Astronaut Kate Rubins cast her vote from space, involving millions of voters.

Around 250 miles above Earth, orbiting the planet at 17,500 miles on the International Space Station, American astronaut Kathleen Rubins cast her vote in the election, which was attended by millions of others around the country who voted early.

“If we can do it from space, I believe people can do it from the ground as well,” she said in a video posted on NASA’s website.

An astronaut and marine biologist, Ms. Rubins, who goes by Kate, was the first to sequence DNA in space during the 2016 mission. On her current mission, she is conducting experiments related to the cardiovascular system.

As it turns out, Ms. Rubins could have had an easier time voting from space, as if she were back on Earth.

In New York, where early voting began on Saturday, tens of thousands of voters waited for hours to cast ballots, with lines lined up for blocks outside polling places. Similar scenes have occurred in other states.

Election days are still eight days away, with more than 60 million Americans already voting, surpassing the early 2016 voting record.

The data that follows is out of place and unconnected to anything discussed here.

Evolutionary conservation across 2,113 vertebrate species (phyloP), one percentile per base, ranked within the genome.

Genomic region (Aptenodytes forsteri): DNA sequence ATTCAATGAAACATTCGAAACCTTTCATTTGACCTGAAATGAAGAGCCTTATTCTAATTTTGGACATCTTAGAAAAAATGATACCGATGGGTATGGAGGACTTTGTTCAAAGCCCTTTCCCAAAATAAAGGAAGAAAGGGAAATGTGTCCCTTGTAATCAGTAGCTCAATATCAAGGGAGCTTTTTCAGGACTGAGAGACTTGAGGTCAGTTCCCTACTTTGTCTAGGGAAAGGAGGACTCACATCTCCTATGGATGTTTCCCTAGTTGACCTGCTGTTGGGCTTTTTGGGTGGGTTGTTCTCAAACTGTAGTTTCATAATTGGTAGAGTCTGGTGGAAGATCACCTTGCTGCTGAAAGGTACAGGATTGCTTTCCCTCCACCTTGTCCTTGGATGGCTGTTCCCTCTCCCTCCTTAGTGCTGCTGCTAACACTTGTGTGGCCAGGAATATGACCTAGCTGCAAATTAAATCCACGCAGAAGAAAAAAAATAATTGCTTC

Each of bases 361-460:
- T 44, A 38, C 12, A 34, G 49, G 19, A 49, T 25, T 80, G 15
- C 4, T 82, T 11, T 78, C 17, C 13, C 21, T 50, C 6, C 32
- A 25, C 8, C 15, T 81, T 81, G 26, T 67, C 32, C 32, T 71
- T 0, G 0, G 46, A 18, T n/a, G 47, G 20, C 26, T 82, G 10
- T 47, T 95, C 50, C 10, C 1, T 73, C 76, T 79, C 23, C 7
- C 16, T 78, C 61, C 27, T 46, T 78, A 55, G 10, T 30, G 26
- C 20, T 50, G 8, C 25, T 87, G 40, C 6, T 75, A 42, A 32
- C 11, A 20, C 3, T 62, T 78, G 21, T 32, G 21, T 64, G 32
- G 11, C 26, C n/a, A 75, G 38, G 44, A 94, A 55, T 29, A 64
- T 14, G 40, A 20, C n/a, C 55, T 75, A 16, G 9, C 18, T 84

The astronauts have been voting from space since 1997, when Texas legislators instituted a technical process that enabled them to cast a ballot. Many astronauts choose to register in Texas, as they undergo training at NASA’s Johnson Space Center in Houston.

Ms. Rubins dropped the queues, but had to take some extra steps to vote from space. First, prior to its rocket launch, it indicated its intention to participate in the election by filling out the Federal Postcard application, the same form completed by military members serving outside the US, in a post by NASA on its website said.

The next step, like most things at NASA, involved a trial run. The county clerk sent a test vote to a team at Houston’s Space Center, where officials checked if they could fill the ballot and send it back.

After the test, the Mission Control Center for Space Center uplinked the ballot of Ms. Rubins. From space, he cast his ballot, which officials downlined and sent back by email to the county clerk’s office.

Ms. Rubins’ vote, last week, arrived well before the 7 a.m. Election Day deadline for astronauts.

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